15 Anthony Henley, son of Sir Robert Henley, M.P. for Andover, was a favourite with the wits in London. He was a strong Whig, and occasionally contributed to the Tatler and Maynwaring’s Medley. Garth dedicated The Dispensary to him. Swift records Henley’s death from apoplexy in August 1711.

16 Sir William Ashurst, Sir Gilbert Heathcote, and Mr. John Ward were replaced by Sir Richard Hoare, Sir George Newland, and Mr. John Cass at the election for the City in 1710. Scott was wrong in saying that the Whigs lost also the fourth seat, for Sir William Withers had been member for the City since 1707.

17 Sir Richard Onslow, Bart., was chosen Speaker of the House of Commons in 1708. Under George I. he was Chancellor of the Exchequer, and was elevated to the peerage as Baron Onslow in 1716. He died in the following year.

18 “The upper part of the letter was a little besmeared with some such stuff; the mark is still on it” (Deane Swift).

19 John Bolton, D.D., appointed a prebendary of St. Patrick’s in 1691, became Dean of Derry in 1699. He died in 1724. Like Swift, Bolton was chaplain to Lord Berkeley, the Lord Lieutenant, and, according to Swift, he obtained the deanery of Derry through Swift having declined to give a bribe of 1000 pounds to Lord Berkeley’s secretary. But Lord Orrery says that the Bishop of Derry objected to Swift, fearing that he would be constantly flying backwards and forwards between Ireland and England.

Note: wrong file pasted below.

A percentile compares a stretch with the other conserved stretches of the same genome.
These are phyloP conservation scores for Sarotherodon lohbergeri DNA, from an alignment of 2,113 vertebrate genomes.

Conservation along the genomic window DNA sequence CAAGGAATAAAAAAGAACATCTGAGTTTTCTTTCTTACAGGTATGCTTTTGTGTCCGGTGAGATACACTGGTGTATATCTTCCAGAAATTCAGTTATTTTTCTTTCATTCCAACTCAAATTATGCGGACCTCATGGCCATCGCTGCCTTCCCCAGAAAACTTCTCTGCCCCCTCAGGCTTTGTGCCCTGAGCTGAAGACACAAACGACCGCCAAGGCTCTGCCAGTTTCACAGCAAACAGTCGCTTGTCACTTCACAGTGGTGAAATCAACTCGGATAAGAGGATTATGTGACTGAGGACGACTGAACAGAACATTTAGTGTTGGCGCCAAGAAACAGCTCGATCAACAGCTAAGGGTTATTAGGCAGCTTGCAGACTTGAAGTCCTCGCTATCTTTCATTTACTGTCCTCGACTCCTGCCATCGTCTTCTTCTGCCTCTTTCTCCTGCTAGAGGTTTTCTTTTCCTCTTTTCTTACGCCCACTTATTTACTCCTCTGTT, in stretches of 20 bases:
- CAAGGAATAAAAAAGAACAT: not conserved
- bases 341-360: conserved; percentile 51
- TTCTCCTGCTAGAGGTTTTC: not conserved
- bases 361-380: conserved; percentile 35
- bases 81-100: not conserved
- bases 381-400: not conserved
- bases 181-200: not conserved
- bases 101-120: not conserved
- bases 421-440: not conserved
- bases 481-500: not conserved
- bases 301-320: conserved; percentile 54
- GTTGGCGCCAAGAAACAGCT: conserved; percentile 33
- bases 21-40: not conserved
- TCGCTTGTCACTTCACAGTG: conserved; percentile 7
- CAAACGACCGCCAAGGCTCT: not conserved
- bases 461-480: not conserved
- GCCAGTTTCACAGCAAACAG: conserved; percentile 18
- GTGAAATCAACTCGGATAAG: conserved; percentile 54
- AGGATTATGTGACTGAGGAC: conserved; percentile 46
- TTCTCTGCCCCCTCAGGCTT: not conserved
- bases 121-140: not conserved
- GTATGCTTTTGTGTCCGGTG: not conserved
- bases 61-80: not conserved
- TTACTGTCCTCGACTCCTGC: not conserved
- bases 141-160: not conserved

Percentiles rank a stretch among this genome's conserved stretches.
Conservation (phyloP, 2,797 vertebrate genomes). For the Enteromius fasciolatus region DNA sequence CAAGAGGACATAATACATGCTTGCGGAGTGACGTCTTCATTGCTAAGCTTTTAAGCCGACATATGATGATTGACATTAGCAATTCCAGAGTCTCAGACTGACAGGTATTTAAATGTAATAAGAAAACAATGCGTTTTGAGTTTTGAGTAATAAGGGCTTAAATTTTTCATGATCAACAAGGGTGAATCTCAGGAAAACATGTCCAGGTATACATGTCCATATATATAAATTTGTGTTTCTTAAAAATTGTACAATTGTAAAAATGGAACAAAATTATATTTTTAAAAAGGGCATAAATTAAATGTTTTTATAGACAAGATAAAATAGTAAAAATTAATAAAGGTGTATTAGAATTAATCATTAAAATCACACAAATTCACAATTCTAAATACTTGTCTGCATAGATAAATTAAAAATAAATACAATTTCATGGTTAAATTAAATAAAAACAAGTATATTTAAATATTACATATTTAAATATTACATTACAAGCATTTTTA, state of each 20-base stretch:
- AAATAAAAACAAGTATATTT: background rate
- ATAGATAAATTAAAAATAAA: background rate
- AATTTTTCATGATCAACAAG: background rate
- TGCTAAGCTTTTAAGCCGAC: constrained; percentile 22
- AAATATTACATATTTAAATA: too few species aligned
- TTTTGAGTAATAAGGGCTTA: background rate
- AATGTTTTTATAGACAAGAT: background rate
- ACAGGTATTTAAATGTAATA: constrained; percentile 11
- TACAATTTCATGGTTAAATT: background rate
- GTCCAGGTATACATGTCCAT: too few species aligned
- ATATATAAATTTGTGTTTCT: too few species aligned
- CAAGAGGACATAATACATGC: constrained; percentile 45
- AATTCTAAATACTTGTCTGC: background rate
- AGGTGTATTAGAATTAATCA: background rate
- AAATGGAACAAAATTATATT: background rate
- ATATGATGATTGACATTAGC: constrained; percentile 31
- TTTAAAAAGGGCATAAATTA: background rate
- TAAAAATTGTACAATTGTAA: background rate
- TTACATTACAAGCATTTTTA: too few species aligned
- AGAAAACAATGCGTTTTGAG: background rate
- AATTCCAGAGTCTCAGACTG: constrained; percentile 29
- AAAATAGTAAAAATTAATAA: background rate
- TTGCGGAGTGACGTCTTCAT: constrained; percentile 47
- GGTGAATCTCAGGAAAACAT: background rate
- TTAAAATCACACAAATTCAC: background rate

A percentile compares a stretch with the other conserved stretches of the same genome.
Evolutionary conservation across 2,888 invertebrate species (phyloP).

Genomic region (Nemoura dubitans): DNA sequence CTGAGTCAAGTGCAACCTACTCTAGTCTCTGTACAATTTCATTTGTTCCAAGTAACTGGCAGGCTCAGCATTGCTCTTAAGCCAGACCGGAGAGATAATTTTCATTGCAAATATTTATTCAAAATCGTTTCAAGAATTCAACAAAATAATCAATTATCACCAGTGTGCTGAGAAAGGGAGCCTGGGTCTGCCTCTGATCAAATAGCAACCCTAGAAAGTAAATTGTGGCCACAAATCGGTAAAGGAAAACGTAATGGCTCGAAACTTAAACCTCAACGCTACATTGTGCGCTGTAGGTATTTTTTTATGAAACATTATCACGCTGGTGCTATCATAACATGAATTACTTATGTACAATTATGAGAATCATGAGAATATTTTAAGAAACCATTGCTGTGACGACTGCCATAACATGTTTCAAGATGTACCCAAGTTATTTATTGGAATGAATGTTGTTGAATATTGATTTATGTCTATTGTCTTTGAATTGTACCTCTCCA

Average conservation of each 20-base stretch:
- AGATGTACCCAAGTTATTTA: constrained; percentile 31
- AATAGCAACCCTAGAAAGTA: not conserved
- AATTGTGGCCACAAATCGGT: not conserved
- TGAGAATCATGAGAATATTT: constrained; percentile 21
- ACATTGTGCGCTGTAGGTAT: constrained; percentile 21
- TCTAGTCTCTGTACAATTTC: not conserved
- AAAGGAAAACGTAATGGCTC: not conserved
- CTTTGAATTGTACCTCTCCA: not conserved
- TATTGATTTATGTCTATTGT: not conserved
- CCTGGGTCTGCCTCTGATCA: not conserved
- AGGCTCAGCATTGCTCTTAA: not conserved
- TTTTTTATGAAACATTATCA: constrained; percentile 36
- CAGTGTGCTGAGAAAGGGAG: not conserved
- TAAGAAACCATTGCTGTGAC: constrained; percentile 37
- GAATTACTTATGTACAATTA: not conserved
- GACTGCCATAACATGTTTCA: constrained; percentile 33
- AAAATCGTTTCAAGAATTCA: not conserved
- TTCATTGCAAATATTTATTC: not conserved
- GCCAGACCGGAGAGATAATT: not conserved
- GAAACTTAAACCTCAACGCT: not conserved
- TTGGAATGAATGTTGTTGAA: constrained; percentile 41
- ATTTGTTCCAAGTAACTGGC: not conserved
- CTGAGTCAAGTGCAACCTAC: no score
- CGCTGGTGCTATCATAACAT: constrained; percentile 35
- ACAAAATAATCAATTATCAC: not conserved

20 See Letter 2, note 16.

21 “That is, to the next page; for he is now within three lines of the bottom of the first” (Deane Swift).

22 See Letter 4, note 15.

23 Joshua Dawson, secretary to the Lords Justices. He built a fine house in Dawson Street, Dublin, and provided largely for his relatives by the aid of the official patronage in his hands.

24 He had been dead three weeks (see Letters 3 and 5).

25 In The Importance of the Guardian Considered, Swift says that Steele, “to avoid being discarded, thought fit to resign his place of Gazetteer.”

26 As Swift never used the name “Stella” in the Journal, this fragment of his “little language” must have been altered by Deane Swift, the first editor. Forster makes the excellent suggestion that the correct reading is “sluttikins,” a word used in the Journal on Nov. 28, 1710. Swift often calls his correspondents “sluts.”

27 Godolphin, who was satirised in Sid Hamel’s Rod (see Letter 2, note 3).

28 No. 230.

29 “This appears to be an interjection of surprise at the length of his journal” (Deane Swift).

30 Matthew Prior, poet and diplomatist, had been deprived of his Commissionership of Trade by the Whigs, but was rewarded for his Tory principles in 1711 by a Commissionership of Customs.

31 “The twentieth parts are 12 pence in the pound paid annually out of all ecclesiastical benefices as they were valued at the Reformation. They amount to about 500 pounds per annum; but are of little or no value to the Queen after the offices and other charges are paid, though of much trouble and vexation to the clergy” (Swift’s “Memorial to Mr. Harley”).